Often practiced as a form of low-impact aerobic exercise, Tai Chi involves a series of graceful movements. The ancient Chinese tradition is performed in a slow and continual manner as the body stretches and practitioners focus on deep breathing. This non-combative martial art allows people to perform the physical elements at their own pace as each traditional posture flows into the next.
There are many styles of Tai Chi, and each emphasizes certain common principles and techniques. Some schools of thought tailor the practice toward physical health, others mindfulness, and yet others focus on martial arts strategies. However, they all provide significant health and wellness benefits when practiced regularly.
Who Can Practice Tai Chi?
Because Tai Chi requires only minimal exertion and does not involve the physical contact associated with self-defense training, a wide range of people can practice the art form. Tai Chi tends to be safe for children, adults, and our valued elders. People with health conditions and physical limitations can work with a martial arts instructor to create a suitable specialized program.
Pregnant women can usually practice Tai Chi to help maintain physical fitness and flexibility.
Those with conditions such as arthritis, back problems, and osteoporosis may be suitable Tai Chi candidates. This is why many seniors choose Tai Chi as their form of exercise.
However, it’s crucial to consult with a physician before participating in Tai Chi or any activity that could potentially worsen a health condition.
Top Health & Wellness Benefits of Tai Chi
Often described as a type of “meditation in motion,” it may also prove accurate to refer to Tai Chi as “medication in motion.” Researchers have accumulated a growing body of evidence that supports the mind-body practice delivering health and wellness benefits. These include the following:
- Muscular Strength: The regular practice of Tai Chi helps to strengthen muscles. Lower body muscle groups experience resistance comparable to a brisk walk. Extending the arms in steady movements is akin to swimming, without water resistance. The abdominal region generally flexes and stretches during sessions.
- Improved Balance: Studies indicate that Tai Chi helps reduce hard-impact falls. The ability to sense one’s physical position in a given space declines with age. Exercise regimens such as Tai Chi reinforce this innate function that scientists agree emanates from the inner ear. Stretching and conditioning the muscle used for balance and mobility also help people recover from trips and slips.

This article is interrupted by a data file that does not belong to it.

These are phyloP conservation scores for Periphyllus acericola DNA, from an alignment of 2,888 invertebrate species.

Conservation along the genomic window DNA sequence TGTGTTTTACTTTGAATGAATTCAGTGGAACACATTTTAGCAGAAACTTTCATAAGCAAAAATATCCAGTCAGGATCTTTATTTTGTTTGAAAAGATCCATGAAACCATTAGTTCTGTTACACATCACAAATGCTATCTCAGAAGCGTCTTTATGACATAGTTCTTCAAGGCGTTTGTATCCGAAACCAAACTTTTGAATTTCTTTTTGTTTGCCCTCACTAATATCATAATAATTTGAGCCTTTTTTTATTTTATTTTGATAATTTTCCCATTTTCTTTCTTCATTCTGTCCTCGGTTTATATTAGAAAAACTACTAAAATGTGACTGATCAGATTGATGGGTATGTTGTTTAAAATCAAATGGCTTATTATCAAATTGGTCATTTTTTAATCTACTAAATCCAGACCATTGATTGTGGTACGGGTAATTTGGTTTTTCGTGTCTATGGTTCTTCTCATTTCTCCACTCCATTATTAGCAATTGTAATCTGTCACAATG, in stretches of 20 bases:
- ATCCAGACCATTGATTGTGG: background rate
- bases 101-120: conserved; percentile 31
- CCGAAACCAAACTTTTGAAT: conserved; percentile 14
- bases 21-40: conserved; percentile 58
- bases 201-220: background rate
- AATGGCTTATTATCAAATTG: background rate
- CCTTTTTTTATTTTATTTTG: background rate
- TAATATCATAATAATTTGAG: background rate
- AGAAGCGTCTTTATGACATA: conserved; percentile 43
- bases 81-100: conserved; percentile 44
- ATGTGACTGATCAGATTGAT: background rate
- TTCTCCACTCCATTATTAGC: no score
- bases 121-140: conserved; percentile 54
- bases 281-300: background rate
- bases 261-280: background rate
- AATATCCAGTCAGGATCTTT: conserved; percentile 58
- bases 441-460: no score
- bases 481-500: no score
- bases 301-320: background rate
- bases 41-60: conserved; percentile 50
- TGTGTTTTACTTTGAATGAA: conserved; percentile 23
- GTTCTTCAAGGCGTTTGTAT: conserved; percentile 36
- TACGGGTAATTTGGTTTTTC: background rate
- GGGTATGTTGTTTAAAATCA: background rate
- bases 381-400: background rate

- Cardiovascular Conditioning: This low-impact aerobic activity remains an effective way for our valued elders and people with physical limitations to exercise. It’s important to check with a physician to make sure Tai Chi is a suitable option.
- Weight Loss: Exercise burns calories and Tai Chi, coupled with an appropriate low-calorie diet, can help everyday people lose weight and stay fit.
- Pain Relief: Studies conclude that practicing Tai Chi over 12 weeks resulted in reduced pain and stress. Researchers also found that Tai Chi practitioners enjoyed more positive results than those engaged in traditional American aerobics.
- Mood Improvement: Tai Chi has proven to be an excellent mindfulness resource. Repeated studies support findings that it enhances psychological well-being. Research also indicates incorporating the practice into daily routines helps reduce stress and depression.
- Immune System Boost: American health journals attribute Tai Chi regimens to antibody improvement, T-cell response, and increased bone density in some cases.
- Cognitive Function: Studies of people who consistently practiced Tai Chi for six weeks found they scored significantly higher on cognitive examinations when compared to control groups. The research indicates that Tai Chi benefits seniors without cognitive conditions.
- Healthy Sleep Cycles: Adults between the ages of 18 and 40 years old reportedly saw marked improvement in their sleep patterns during a 10-week Tai Chi program.
Studies also conclude that people who regularly practice the discipline enjoy greater energy.
Scientists noticed a reduction in both physical and emotional fatigue when people engaged in Tai Chi for a minimum of five, one-hour sessions.
How to Get Started Practicing Tai Chi
This particular martial art discipline does not require specialized equipment or gear. A local Dojo may encourage students to wear the loose-fitting traditional Gi common to martial arts schools. Although there are a wide range of YouTube and instructional videos available, everyday people are best served by practicing Tai Chi with a certified instructor. For more information about Tai Chi and other programs, contact United Studios of Self Defense in Vancouver.
Contact USSD Vancouver
The United Studios of Self Defense (USSD) Vancouver offers world-class instruction in three different types of self defense and martial arts: Tai-Chi, Kung Fu, and Shaolin Kempo. We offer both group instruction and one-on-one classes to fit your schedule and instruction needs. We offer classes for all skill levels, from beginner to advanced in each of the above three disciplines. Classes are available for both adults and children.
Contact us today to learn more about our martial arts programs or to set up a time to visit one of our classes in person. Our instructors work with students at every age and stage of martial arts development and are dedicated to helping you cultivate self defense skills that meet your goals and make you feel great about yourself.
"*" indicates required fields